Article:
Innovation Center @ Brentwood

Photo Courtesy of https://www.innovatebrentwood.site

The third installment of the town hall series for The Innovation Center @ Brentwood offered the council and planning commission a chance to weigh in with questions and concerns.

The Jan. 13 workshop took no action but served as a means to bring the two municipal bodies into the discussion on ELS Architecture and Urban Design’s research and analysis, urban design principles and planning concepts.

Similar to the two previous town hall meetings, Ryan Call, ELS principal and director of urban design, presented research and preliminary strategies for attracting developers and employers for what’s been dubbed the “future job hub” of Brentwood – a nearly 400-acre region zoned for development along Highway 4, between Old Sand Creek Road and Lone Tree Way. Currently, a collection of farms and retail development make up the site; high-density housing is planned to border the edges of the project area.

The councilmembers and planning commissioners took advantage of the opportunity to ask questions on such topics as traffic impacts, means for mitigating homeless encampments, preserving the community’s character and heritage, and the fact that the land is currently owned by various individuals and farming families.

Commissioner Dirk Zeigler was the first to bring up the challenge sales negotiations would present.

“Will you make a recommendation on how to address that?” Zeigler asked the ELS team. “Each property owner wants a special deal, but then you have a buyer who might need to negotiate with several landowners.”

Call acknowledged that fact, while adding that the land segments are each rather large.

“Some of the parcels are quite substantial … pretty clean parcel to develop for a single purchase,” Call added. “There is a portion of the site where the Maggiora and Stonebarger (properties) come together, and from a master planning perspective, we’re looking at locating a road there so that they have flexibility to develop independent of those deals with the landowners.

“But what’s most important about your question and comment … is we have to make this work for the landowner. We have to make it work for the developer. We have to make it work for the employer that’s going to be aimed at going in. And it has to work for the community. And if it doesn’t work for anyone of those four, then the shovels don’t move.”

One landowner, Pierina Maggiora, spoke on behalf of her family and other landowners when she noted that a meeting with the property owners has yet to be held. She indicated that The Streets of Brentwood has struggled since its inception and that the demand for office space is on the decline, especially given the impacts of COVID-19 and how it’s altered the workforce.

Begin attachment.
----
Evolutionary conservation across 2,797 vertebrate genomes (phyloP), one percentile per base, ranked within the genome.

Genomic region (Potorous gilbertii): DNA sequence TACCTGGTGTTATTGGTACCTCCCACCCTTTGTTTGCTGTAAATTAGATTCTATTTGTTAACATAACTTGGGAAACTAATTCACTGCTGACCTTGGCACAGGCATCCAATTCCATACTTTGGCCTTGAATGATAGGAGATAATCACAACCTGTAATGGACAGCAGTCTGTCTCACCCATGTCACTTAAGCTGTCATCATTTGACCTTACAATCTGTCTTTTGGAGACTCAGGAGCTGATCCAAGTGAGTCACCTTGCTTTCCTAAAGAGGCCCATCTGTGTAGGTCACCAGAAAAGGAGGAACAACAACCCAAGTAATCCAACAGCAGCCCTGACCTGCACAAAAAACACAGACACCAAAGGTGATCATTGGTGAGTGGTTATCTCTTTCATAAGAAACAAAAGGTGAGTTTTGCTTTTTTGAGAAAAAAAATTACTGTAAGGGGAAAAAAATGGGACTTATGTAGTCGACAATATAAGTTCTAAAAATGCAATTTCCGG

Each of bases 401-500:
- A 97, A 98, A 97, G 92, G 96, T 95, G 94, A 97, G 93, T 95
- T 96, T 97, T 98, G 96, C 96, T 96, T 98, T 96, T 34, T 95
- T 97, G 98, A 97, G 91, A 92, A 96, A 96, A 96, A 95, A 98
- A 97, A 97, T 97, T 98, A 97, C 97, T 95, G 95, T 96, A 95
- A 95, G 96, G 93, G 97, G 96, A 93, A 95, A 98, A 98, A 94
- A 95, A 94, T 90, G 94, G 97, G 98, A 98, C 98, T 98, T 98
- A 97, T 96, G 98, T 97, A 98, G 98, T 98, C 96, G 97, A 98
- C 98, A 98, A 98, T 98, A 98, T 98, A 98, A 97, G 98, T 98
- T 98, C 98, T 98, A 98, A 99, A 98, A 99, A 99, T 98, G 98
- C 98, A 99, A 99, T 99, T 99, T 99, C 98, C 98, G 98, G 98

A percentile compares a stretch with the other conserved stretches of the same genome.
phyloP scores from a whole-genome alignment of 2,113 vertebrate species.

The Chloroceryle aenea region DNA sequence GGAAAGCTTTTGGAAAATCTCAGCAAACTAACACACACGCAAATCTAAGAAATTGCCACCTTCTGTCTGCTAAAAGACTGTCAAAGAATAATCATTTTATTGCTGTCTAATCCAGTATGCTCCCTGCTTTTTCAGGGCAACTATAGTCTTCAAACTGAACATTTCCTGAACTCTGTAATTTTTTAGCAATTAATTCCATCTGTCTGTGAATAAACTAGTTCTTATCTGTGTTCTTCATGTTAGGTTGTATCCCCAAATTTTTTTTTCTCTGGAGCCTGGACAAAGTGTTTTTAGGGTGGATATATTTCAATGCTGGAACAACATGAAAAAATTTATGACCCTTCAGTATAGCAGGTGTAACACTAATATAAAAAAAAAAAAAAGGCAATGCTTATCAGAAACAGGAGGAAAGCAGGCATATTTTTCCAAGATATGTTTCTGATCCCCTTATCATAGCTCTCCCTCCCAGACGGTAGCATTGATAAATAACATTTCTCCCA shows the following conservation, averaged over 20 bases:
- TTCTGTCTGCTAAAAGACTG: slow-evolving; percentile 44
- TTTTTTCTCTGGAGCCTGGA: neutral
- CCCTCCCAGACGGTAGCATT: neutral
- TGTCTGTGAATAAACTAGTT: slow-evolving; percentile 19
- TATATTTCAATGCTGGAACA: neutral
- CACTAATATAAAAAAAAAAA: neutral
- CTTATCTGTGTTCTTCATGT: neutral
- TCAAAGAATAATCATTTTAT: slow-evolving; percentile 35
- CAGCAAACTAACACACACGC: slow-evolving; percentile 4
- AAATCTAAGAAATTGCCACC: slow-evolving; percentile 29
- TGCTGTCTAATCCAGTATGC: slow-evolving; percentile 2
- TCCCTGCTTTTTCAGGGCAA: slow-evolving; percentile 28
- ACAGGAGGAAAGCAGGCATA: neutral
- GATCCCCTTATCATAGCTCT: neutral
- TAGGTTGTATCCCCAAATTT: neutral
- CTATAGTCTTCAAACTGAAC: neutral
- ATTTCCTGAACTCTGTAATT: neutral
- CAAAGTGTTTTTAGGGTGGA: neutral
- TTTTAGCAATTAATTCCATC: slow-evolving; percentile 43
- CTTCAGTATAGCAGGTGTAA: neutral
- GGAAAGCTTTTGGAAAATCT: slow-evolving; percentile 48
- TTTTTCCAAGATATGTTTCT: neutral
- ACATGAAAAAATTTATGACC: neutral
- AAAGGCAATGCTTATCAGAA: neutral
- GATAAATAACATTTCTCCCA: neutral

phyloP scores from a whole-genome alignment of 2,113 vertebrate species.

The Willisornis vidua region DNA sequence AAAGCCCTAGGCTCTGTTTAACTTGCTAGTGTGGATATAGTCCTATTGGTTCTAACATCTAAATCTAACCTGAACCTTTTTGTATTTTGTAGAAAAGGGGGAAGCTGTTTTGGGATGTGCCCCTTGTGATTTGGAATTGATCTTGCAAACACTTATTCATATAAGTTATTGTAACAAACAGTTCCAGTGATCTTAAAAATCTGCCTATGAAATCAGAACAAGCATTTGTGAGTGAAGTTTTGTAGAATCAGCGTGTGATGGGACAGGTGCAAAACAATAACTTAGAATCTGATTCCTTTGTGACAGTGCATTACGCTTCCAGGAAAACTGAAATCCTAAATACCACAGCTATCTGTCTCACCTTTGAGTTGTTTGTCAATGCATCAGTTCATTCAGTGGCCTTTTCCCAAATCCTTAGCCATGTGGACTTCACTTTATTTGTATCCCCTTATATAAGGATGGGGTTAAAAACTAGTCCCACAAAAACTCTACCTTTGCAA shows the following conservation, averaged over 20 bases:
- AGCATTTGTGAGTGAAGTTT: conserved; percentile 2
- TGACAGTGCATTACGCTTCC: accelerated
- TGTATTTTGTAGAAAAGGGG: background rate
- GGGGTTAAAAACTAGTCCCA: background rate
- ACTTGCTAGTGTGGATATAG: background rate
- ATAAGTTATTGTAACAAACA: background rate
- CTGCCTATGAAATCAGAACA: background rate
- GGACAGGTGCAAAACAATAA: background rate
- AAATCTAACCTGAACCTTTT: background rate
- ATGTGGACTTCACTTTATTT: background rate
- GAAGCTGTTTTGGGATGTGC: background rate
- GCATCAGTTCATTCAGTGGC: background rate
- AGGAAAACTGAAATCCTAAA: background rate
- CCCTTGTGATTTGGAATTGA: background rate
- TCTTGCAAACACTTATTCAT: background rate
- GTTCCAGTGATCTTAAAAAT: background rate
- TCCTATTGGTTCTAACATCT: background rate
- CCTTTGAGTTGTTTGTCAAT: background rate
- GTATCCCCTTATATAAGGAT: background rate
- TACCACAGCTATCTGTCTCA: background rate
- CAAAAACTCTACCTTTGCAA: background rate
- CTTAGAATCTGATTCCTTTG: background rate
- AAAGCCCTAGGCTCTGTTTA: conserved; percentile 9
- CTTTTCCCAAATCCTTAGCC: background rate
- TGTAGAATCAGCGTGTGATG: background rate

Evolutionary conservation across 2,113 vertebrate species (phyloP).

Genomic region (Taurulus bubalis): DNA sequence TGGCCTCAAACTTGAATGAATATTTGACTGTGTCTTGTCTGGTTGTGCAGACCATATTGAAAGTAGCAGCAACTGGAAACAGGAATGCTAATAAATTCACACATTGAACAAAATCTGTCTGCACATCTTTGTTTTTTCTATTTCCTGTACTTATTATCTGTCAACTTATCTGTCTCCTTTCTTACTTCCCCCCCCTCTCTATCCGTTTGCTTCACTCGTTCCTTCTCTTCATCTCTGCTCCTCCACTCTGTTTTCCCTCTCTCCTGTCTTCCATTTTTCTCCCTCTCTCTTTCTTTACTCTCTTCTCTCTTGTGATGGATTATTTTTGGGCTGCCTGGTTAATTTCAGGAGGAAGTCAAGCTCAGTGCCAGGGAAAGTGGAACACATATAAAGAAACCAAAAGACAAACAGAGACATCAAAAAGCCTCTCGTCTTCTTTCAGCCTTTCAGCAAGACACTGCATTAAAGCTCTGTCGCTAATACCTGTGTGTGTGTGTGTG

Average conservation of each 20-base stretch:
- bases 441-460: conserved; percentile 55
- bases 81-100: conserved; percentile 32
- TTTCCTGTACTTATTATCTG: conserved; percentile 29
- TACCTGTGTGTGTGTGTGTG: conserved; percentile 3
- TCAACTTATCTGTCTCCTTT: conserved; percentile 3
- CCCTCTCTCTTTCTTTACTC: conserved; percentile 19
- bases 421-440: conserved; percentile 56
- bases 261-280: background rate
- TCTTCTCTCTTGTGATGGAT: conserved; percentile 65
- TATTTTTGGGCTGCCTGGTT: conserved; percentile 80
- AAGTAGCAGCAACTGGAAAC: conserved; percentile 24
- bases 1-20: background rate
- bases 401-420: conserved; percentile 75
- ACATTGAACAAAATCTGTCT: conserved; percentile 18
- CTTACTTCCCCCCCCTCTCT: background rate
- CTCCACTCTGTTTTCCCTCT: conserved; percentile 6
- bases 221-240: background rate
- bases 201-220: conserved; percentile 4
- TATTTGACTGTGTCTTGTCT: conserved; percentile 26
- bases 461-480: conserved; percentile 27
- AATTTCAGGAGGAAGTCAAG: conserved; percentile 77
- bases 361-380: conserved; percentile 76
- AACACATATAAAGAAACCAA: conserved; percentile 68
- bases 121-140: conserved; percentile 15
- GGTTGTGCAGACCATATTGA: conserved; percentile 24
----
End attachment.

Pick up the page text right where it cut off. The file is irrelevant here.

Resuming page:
“No developer is going to come into the area and do speculative building at this time, unless landowners simply give the property away. I’m quite confident that I speak for everyone that that won’t happen,” she said, noting development will need to be designed specific to a tenant. “So to the question of ‘are landowners being reasonable in price?’ the price today is far too low, which is precisely why we have all continued to hold the property.”

Councilmember Jovita Mendoza brought up the point that the current traffic backup at the Highway 4 on-ramp is already bad. She wanted to know if the highway would be widened. Call stated that since the location of The Innovation Center will offer a reverse commute, there is no suggestion at this time to widen the road.

“I just don’t want to downplay the traffic that we have today,” Mendoza responded, adding that a report from a regional road agency rated Brentwood’s traffic with C’s, D’s and E’s.

The report to which Mendoza referred was conducted by East Contra Costa Regional Fee and Financing Authority in January 2020. Some of the city’s most problematic thoroughfares involved Lone Tree Way, which earned B’s and C’s at certain intersections; and Balfour Road, which earned A’s, B’s, C’s, D’s and E’s at particular crossroads during different times of the day. The full report can be found at http://bit.ly/thepressnet_TrafficReport.

The development of the The Innovation Center @ Brentwood is expected to take shape over the next 30 to 50 years. Call’s presentations over the last three town hall meetings emphasized a need to develop incentives to bring employers to the city. For more information, visit https://www.innovatebrentwood.site.

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